The Key to Safe Streets: Five Cities Humanizing Street Design

Transformative Placemaking: Turning Everything Upside-Down to Get it Rightside-Up

Jun 26, 2013
Dec 14, 2017

In the spring of 2013, we published a series of articles that surveyed the contemporary Placemaking field and looked at how actions can be taken—from both the top down, and the bottom up—to re-focus communities on place. We've collected links to all three parts here, in the hope that these articles will continue to inspire Placemakers from all walks of life, whether they're working inside City Hall and trying to figure out a better way to engage their constituents, or working in a local community and struggling to get City Hall's attention.

Each citizen is an essential component of their neighborhood’s sense of place, by virtue of the fact that they live, work, and/or play there. Get out there and claim your public spaces today!



All Placemaking is Creative: How a Shared Focus on Place Builds Vibrant Destinations

Placemaking is a vital part of economic development. And yet, there has long been criticism that calls into question whether or not this process is actually helping communities to develop their local economies, or merely accelerating the process of gentrification...This is largely due to confusion over what Placemaking is, and who “gets” to be involved. If Placemaking is project-led, development-led, design-led or artist-led, then it does likely lead to gentrification and a more limited set of community outcomes.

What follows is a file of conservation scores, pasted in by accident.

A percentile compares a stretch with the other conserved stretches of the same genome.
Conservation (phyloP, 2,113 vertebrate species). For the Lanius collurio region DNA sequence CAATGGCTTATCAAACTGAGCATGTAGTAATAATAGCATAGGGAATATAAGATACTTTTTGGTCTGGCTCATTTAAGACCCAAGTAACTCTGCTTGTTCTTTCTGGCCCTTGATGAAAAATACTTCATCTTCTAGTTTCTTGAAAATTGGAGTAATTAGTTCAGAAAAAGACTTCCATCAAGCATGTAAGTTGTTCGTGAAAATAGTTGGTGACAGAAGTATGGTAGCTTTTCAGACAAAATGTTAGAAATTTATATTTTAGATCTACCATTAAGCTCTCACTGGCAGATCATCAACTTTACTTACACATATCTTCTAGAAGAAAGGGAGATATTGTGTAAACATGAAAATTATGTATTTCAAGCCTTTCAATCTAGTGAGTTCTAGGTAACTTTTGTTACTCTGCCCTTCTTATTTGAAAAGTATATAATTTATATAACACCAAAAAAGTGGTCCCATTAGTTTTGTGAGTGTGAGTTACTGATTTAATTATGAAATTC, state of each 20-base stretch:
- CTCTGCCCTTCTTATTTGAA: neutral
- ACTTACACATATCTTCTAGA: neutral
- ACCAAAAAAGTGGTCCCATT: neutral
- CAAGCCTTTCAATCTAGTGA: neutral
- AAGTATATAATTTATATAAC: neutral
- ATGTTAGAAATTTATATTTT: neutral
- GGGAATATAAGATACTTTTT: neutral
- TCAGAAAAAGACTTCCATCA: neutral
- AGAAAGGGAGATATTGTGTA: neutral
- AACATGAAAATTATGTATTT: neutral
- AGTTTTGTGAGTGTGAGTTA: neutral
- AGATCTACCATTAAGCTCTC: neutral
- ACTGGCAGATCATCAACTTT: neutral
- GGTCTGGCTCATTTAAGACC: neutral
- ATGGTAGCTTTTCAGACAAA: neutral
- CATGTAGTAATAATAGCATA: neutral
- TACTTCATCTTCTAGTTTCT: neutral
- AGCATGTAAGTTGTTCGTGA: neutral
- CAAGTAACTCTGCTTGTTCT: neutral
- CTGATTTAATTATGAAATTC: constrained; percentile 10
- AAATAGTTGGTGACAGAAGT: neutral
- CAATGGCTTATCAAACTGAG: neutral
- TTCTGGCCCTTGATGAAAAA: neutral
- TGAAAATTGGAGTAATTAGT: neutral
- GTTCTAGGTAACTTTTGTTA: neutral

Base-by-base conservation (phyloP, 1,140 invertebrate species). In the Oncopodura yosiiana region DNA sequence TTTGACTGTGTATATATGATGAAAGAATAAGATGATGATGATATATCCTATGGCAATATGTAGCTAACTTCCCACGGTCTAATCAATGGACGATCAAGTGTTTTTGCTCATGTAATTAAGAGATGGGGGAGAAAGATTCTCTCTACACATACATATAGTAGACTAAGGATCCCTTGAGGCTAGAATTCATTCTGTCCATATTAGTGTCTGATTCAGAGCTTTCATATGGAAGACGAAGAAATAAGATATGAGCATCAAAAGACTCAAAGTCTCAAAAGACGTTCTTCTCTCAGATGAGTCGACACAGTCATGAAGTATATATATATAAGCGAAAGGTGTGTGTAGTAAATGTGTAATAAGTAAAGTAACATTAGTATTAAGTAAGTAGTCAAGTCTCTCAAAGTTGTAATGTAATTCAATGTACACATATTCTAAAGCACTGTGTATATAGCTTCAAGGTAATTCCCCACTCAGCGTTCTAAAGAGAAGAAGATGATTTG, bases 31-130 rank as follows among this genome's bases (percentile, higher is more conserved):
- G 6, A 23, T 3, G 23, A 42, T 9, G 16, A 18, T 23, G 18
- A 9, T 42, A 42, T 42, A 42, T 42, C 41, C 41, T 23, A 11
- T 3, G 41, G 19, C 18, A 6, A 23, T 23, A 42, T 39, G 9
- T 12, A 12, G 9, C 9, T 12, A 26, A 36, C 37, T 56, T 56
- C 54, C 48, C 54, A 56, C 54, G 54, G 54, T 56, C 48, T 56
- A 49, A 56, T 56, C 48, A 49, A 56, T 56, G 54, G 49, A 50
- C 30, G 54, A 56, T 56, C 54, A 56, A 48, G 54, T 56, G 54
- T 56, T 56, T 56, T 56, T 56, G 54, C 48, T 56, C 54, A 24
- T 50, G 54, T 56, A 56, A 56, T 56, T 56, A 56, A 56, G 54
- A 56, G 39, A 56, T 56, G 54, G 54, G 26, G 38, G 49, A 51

Stronger Citizens, Stronger Cities: Changing Governance Through a Focus on Place

As the link between bustling public spaces and economic development has grown stronger, some government officials have started advocating for change in this arena. After so many decades of top-down thinking, the learning curve is steep, and many officials are trying to solve human problems with design solutions. But a new citizen-centered model has also begun to emerge, that we’ve come to call Place Governance.



How to Be a Citizen Placemaker: Think Lighter, Quicker, Cheaper

When you think about making your neighborhood a better place, think Lighter, Quicker, Cheaper. In public space design, the LQC strategy is framed as a way for communities to experiment with a place and learn how people want to use it before making more permanent changes. That experimental attitude can be adopted by anyone. Just ask yourself: what’s one thing I already enjoy doing that I could bring out into the public realm?

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The Key to Safe Streets: Five Cities Humanizing Street Design